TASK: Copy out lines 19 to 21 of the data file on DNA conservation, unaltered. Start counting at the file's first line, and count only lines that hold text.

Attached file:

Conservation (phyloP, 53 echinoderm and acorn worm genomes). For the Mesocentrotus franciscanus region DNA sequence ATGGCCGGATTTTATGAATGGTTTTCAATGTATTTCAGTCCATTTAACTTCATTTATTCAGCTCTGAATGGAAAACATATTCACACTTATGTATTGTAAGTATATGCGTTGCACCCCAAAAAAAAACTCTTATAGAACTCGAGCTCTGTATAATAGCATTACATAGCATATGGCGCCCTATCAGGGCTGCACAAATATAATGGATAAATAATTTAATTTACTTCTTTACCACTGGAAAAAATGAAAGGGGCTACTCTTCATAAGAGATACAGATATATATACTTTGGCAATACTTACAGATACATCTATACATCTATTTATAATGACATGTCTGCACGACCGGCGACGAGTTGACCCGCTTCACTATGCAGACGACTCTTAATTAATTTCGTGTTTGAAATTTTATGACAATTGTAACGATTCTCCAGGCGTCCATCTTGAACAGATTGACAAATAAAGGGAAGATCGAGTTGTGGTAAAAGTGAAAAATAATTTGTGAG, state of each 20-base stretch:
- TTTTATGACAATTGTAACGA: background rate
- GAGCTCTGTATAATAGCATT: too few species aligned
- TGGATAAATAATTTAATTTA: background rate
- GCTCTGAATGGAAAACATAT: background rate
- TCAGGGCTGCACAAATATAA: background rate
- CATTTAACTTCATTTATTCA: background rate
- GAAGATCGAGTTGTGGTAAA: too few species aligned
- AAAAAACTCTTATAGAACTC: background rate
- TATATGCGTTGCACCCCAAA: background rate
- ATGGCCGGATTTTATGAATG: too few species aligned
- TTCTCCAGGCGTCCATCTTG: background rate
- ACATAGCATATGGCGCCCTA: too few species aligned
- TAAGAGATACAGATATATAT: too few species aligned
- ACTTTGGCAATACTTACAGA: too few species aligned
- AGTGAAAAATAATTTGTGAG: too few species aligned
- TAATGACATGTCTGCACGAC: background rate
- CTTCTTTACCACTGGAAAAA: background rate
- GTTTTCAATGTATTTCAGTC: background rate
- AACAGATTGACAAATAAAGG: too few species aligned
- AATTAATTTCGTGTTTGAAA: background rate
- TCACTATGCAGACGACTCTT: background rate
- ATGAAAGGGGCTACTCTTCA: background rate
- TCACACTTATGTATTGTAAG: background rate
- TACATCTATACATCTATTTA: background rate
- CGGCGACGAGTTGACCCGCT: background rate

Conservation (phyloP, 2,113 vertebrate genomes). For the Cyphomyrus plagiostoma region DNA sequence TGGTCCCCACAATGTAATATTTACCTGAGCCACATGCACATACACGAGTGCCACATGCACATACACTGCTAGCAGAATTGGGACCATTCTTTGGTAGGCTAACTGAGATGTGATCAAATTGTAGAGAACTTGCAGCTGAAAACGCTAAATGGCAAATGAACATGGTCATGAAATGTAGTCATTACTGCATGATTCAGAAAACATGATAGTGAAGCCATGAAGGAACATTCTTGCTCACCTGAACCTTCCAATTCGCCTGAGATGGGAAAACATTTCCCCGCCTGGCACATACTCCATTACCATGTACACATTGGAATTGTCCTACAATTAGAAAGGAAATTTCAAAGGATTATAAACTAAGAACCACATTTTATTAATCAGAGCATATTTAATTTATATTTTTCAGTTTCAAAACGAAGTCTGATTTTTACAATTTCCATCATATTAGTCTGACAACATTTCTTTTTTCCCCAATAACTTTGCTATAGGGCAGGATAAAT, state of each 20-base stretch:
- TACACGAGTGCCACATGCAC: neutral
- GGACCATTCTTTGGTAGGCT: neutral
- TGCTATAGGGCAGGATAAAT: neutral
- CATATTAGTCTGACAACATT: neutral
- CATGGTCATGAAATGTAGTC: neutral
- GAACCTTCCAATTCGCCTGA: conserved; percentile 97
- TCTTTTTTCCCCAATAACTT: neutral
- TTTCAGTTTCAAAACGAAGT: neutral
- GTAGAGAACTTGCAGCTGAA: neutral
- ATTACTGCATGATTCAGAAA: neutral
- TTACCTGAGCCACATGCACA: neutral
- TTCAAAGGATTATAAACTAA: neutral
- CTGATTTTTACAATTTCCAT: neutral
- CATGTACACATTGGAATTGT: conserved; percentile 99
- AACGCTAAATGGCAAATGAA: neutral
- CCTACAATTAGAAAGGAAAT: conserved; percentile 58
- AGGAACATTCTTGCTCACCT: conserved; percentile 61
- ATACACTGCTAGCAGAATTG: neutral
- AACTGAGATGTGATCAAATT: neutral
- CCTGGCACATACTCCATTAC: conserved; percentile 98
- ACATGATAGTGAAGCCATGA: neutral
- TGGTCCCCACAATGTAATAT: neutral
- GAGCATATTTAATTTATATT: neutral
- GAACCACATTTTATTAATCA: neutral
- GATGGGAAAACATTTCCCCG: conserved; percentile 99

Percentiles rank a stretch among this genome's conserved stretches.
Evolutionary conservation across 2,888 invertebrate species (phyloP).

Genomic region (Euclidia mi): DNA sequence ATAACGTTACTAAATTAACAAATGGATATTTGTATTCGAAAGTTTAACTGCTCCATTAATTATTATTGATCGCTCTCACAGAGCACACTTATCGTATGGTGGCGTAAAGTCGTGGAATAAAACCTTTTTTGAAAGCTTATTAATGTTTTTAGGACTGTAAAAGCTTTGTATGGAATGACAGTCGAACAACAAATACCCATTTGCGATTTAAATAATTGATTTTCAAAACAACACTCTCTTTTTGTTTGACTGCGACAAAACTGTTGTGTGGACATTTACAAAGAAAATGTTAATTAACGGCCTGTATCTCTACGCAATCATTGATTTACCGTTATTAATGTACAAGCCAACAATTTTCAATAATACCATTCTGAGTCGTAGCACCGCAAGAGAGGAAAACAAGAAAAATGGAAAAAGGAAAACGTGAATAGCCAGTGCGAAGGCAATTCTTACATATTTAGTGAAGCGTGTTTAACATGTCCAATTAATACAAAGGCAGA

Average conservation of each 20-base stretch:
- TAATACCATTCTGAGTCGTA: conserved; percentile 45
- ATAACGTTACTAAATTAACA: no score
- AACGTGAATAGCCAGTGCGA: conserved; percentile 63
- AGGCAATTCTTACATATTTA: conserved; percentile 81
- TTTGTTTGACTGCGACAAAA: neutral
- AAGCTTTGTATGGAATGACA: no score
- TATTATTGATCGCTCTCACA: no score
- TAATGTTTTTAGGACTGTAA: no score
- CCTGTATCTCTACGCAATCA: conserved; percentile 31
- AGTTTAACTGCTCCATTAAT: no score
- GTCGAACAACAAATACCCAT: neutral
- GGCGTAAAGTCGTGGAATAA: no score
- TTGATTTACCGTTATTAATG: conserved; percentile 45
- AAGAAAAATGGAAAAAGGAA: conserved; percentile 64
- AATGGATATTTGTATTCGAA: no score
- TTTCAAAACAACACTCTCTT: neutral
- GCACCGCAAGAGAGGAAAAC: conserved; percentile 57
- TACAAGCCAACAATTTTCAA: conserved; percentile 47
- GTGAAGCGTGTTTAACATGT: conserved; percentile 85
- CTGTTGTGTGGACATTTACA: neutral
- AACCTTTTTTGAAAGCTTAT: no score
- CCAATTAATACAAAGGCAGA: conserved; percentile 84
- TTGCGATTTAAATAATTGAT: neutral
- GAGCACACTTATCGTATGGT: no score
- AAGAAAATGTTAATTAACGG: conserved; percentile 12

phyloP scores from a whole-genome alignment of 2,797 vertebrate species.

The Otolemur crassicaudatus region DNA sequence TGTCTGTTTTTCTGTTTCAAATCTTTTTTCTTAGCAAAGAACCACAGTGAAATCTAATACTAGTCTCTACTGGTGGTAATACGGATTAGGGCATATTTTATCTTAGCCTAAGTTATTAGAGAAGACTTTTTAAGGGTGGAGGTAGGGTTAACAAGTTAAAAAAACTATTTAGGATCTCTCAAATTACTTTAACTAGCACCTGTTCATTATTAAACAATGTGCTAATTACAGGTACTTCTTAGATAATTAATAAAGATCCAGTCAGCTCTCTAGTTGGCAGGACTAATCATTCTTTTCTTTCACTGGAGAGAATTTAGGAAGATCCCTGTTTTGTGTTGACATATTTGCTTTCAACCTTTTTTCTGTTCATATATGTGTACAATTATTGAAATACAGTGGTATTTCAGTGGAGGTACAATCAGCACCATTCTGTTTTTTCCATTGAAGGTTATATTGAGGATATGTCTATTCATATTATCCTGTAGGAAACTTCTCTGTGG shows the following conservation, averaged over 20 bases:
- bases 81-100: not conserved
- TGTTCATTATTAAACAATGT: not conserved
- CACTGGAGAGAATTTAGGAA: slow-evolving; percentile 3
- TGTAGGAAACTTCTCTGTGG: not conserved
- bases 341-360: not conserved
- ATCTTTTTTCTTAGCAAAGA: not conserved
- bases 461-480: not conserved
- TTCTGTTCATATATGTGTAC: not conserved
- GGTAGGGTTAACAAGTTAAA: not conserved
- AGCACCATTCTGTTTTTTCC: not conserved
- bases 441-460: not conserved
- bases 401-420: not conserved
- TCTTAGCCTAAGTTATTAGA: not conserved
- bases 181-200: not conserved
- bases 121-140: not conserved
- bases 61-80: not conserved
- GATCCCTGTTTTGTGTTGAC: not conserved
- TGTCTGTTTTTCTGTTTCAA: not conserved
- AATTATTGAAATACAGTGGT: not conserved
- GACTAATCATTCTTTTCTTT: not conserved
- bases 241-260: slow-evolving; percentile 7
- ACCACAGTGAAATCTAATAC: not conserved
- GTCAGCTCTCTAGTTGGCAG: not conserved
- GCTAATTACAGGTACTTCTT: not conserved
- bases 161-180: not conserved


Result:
- GTTTTCAATGTATTTCAGTC: background rate
- AACAGATTGACAAATAAAGG: too few species aligned
- AATTAATTTCGTGTTTGAAA: background rate